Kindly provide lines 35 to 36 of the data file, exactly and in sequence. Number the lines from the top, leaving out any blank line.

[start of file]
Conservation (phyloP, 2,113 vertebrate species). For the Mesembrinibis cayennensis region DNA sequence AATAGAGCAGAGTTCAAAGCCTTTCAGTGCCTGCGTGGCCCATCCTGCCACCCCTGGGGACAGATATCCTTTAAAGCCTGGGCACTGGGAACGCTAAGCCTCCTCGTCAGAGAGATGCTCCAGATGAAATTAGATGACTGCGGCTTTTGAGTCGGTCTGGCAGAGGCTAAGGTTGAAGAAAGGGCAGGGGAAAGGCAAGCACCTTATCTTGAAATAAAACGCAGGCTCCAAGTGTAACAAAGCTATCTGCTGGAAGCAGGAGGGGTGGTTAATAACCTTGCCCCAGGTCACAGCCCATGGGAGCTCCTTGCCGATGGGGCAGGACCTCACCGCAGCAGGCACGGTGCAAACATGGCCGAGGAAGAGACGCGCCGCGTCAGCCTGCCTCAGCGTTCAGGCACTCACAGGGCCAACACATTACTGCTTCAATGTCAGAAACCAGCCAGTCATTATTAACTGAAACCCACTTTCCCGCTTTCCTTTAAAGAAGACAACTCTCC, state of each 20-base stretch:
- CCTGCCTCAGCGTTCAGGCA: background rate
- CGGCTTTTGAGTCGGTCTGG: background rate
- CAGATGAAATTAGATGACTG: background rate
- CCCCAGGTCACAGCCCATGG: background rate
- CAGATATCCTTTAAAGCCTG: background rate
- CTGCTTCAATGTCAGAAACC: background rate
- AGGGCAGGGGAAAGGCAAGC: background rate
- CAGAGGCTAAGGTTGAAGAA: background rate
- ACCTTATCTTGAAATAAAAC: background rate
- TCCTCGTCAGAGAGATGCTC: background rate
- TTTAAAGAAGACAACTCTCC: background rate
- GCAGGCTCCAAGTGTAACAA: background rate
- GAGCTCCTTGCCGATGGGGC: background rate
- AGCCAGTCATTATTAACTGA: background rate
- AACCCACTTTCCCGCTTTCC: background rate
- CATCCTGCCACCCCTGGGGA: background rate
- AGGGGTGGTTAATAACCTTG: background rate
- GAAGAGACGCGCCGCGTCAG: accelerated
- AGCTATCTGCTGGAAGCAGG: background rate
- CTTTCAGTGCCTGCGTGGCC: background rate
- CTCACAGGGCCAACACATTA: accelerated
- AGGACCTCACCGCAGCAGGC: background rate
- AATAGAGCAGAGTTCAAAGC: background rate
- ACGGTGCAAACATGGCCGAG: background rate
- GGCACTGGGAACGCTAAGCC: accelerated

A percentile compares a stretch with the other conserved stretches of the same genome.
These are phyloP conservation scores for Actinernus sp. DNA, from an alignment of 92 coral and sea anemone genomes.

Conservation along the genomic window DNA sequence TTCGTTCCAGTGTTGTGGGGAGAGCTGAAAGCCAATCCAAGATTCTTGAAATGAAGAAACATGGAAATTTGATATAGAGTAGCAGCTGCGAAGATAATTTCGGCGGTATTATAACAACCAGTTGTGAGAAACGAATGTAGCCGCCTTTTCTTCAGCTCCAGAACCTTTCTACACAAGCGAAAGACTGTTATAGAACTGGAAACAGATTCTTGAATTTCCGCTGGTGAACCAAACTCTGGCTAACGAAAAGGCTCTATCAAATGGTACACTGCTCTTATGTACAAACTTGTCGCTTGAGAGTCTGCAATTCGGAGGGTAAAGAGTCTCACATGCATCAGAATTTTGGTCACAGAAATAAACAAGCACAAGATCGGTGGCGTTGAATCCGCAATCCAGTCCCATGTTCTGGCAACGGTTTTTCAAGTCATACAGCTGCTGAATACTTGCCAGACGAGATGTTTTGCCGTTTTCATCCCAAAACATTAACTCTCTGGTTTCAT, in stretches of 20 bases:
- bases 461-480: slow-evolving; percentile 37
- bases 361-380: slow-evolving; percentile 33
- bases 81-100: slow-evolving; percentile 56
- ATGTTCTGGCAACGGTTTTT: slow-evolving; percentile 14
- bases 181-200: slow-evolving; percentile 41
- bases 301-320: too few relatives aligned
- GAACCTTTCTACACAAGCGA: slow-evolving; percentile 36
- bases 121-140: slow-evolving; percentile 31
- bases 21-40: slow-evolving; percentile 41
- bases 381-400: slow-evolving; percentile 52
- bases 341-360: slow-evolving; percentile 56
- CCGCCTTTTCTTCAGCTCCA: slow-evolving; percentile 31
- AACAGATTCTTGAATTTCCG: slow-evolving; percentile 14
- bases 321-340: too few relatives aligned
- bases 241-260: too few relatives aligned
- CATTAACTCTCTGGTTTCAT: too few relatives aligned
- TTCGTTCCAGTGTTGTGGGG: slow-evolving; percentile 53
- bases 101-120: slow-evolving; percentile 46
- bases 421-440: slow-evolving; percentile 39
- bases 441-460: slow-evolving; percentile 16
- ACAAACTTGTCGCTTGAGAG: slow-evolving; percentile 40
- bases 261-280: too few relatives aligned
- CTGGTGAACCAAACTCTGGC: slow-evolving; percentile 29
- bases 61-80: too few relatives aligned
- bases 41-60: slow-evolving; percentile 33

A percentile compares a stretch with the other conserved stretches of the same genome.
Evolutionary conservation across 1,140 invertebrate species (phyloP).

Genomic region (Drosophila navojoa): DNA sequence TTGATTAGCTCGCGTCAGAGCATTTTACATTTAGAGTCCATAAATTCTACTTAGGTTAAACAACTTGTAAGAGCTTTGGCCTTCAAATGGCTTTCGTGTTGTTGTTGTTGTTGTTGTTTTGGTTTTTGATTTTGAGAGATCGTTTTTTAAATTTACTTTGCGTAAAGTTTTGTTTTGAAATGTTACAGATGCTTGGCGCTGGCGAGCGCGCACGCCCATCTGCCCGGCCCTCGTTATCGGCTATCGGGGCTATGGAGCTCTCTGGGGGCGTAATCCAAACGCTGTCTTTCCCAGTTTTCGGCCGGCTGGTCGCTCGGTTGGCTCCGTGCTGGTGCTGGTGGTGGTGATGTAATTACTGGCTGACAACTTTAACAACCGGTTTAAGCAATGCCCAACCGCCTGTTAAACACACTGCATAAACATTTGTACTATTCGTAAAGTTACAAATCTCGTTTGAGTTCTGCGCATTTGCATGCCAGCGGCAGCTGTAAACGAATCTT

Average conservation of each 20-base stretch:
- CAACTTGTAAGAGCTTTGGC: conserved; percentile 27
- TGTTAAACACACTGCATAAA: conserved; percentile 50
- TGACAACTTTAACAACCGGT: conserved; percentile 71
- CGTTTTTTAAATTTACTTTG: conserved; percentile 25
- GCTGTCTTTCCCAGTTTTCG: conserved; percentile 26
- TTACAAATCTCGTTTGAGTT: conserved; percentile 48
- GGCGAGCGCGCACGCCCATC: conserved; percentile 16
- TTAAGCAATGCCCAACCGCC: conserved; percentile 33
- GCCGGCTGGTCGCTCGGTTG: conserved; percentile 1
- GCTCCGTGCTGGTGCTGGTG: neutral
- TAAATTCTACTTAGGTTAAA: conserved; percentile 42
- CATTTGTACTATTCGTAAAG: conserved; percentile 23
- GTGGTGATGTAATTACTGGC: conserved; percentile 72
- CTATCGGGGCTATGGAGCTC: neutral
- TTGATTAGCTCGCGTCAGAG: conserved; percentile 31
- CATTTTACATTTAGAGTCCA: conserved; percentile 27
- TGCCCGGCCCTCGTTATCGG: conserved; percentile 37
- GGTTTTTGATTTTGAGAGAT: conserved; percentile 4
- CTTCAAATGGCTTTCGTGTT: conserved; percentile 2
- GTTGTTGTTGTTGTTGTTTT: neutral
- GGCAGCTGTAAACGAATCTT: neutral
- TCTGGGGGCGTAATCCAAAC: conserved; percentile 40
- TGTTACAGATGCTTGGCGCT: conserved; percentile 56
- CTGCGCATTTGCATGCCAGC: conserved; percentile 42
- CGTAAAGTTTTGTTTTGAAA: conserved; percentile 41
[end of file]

- bases 301-320: too few relatives aligned
- GAACCTTTCTACACAAGCGA: slow-evolving; percentile 36